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 Pontifical Council for the Pastoral Care of Migrants and Itinerant People

People on the Move

N° 100 (Suppl.), April 2006

 

 

Identity and Specific Pastoral Care

 

 

Cardinal Stephen Fumio HAMAO

President of the Pontifical Council

for the Pastoral Care of Migrants and Itinerant People

 

Introduction

After several years of study and reflection I am glad to present to you today The Guidelines for the Pastoral Care of Gypsies. In fact, it was on 23 June 1999, during my report to the XIV Plenary Session of our Pontifical Council[1], that I mentioned, for the first time, the need and the importance of preparing such a document. At the beginning of 2001, a group of experts met in the offices of the Pontifical Council to examine a draft document and in November of the same year it was presented to all National Directors and some experts, during a meeting convened by our Pontifical Council. But the result was not satisfactory. Thus in 2002, we decided to ask one expert alone to prepare a new instrumentum laboris, called “Jalons”, that could be used as a basis of the future work.

The Fifth World Congress on the Pastoral Care of Gypsies, held in Budapest in 2003, subsequently provided the opportunity to expand and deepen the theological and ecclesiological aspects of this ministry. A long way has gone since then for the formulation of the present document which has passed through the hands of other experts, including Gypsies themselves, pastoral agents and Bishops, and of course the Members and Consultors of our Dicastery. It was also sent to various Dicasteries of the Roman Curia for observations, such that this ministry could be situated in the broader framework of the Church’s universal mission. The present document therefore takes into account all the relevant material gathered during this iter (cf. Guidelines no. 3).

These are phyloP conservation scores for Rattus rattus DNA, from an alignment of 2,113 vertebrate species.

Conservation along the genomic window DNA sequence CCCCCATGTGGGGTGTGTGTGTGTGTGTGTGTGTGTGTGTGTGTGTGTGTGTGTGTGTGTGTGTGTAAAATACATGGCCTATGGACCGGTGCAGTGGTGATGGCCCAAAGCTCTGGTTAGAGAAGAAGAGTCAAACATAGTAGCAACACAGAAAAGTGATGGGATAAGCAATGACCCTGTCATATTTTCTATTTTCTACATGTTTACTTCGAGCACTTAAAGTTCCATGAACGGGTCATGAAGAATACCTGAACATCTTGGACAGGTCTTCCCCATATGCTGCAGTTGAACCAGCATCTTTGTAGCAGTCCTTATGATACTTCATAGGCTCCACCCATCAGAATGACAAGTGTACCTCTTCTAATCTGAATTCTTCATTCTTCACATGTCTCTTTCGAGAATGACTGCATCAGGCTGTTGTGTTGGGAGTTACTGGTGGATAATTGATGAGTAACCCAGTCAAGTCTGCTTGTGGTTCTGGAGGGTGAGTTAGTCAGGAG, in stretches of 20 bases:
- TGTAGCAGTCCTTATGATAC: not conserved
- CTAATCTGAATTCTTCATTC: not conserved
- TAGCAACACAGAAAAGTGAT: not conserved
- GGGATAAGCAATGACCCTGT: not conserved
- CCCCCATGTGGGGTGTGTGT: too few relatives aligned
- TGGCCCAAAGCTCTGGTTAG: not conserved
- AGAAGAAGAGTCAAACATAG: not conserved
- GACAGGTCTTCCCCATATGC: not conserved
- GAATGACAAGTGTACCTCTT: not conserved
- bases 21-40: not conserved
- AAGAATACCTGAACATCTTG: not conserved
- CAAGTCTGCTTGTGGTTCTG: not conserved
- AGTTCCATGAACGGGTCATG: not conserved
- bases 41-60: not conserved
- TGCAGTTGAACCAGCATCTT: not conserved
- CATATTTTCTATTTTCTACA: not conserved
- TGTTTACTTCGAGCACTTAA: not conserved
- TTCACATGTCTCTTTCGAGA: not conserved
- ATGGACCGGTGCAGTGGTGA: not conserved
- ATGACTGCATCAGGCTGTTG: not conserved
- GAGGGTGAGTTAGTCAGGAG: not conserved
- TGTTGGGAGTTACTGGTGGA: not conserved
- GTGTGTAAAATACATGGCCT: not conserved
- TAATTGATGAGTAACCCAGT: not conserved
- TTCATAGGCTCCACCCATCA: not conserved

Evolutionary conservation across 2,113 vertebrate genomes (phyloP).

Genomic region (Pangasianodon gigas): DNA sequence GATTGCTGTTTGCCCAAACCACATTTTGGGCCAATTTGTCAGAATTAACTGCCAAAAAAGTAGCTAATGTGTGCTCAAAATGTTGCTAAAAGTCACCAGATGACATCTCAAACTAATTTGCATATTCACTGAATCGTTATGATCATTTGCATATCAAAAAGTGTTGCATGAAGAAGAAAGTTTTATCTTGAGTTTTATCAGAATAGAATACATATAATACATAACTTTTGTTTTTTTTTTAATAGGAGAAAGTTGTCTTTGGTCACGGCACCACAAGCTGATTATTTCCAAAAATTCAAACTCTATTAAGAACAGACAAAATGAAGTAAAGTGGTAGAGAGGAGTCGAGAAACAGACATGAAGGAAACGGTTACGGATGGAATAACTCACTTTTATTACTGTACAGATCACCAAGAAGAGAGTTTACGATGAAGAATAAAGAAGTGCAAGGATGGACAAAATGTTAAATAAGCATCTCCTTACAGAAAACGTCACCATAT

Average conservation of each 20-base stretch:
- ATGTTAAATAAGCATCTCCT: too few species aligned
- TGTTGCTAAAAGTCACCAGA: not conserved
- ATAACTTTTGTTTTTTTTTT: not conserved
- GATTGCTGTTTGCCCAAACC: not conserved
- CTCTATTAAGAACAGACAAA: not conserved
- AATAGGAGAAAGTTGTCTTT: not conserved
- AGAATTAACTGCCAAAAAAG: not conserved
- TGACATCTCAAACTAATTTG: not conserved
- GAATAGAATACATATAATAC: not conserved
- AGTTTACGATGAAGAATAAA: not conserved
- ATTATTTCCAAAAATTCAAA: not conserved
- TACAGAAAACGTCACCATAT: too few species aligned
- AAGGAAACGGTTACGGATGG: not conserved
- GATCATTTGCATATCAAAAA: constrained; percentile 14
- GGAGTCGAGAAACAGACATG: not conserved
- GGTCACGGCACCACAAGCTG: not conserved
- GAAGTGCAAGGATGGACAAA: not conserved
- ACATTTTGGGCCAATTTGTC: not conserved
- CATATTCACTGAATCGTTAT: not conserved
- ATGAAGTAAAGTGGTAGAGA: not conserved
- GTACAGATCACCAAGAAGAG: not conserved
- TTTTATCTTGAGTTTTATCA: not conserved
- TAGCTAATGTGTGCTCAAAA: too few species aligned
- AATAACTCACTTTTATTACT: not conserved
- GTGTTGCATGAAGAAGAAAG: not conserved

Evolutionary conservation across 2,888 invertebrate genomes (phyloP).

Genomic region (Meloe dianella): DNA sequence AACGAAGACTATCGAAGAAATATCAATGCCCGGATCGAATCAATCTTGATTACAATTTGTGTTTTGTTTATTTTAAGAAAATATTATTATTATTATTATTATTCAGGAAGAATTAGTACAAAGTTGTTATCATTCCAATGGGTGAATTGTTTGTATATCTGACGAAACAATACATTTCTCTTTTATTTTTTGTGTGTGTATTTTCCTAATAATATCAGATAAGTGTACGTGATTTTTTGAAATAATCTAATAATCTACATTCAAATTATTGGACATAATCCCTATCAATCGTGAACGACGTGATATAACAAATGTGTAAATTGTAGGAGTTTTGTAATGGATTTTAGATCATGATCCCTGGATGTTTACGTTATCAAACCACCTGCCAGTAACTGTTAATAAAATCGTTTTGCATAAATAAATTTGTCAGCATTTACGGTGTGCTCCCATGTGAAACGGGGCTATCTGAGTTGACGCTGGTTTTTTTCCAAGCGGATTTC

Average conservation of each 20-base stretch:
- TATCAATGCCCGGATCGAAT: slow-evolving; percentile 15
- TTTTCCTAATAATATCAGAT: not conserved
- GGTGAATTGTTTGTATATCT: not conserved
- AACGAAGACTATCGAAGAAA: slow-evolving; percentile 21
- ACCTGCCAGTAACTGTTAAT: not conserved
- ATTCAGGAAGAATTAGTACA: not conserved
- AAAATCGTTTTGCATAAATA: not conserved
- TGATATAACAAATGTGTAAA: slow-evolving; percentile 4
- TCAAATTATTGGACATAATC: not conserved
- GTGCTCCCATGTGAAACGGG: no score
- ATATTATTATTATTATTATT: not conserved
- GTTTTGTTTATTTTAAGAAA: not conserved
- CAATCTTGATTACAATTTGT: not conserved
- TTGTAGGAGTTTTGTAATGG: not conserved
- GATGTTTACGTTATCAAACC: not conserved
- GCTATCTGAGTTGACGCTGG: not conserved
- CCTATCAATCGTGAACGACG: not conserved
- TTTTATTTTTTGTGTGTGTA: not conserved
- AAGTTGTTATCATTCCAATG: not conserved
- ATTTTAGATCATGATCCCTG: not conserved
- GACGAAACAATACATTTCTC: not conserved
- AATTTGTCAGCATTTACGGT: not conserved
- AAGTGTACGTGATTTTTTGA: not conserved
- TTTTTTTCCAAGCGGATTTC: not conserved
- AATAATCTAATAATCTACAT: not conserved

A special mission

The specific pastoral care of Gypsies (I mean in the modern times) had its origins in the first half of the twentieth century through the individual initiatives of some zealous priests in France, Germany, Italy and Spain. The Holy See recognized it as a special mission in 1965, after the first historic international pilgrimage of Gypsies in Rome[2], by creating the International Secretariat for the Apostolate of Nomads in the then Sacred Consistorial Congregation (now Congregation for Bishops). This Secretariat was later integrated into the Pontifical Commission for the Pastoral Care of Migration and Tourism, created by Paul VI in 1970[3]. With the Apostolic Constitution “Pastor Bonus”[4]of John Paul II, this Commission became an “autonomous” Council. 

The need for the Document

The need for some Guidelines was evident from the very beginning, but since the specific apostolate of nomads had just started, it was considered appropriate to promote this ministry first of all in those countries where there was a considerable number of Catholic Gypsies, and then prepare the Guidelines based on the experience and studies. Now after more than four decades I can happily say that the pastoral care of Gypsies is well established in almost all countries of Europe, in some areas of South and Central America and in some countries of Asia such as India, Bangladesh and the Philippines. This is undoubtedly an expression of the Church’s missionary solicitude. Therefore this document is addressed not only to all those who are involved - Gypsies or not - in this specific pastoral field, but also to the Church set up in the territory (Guidelines no. 4).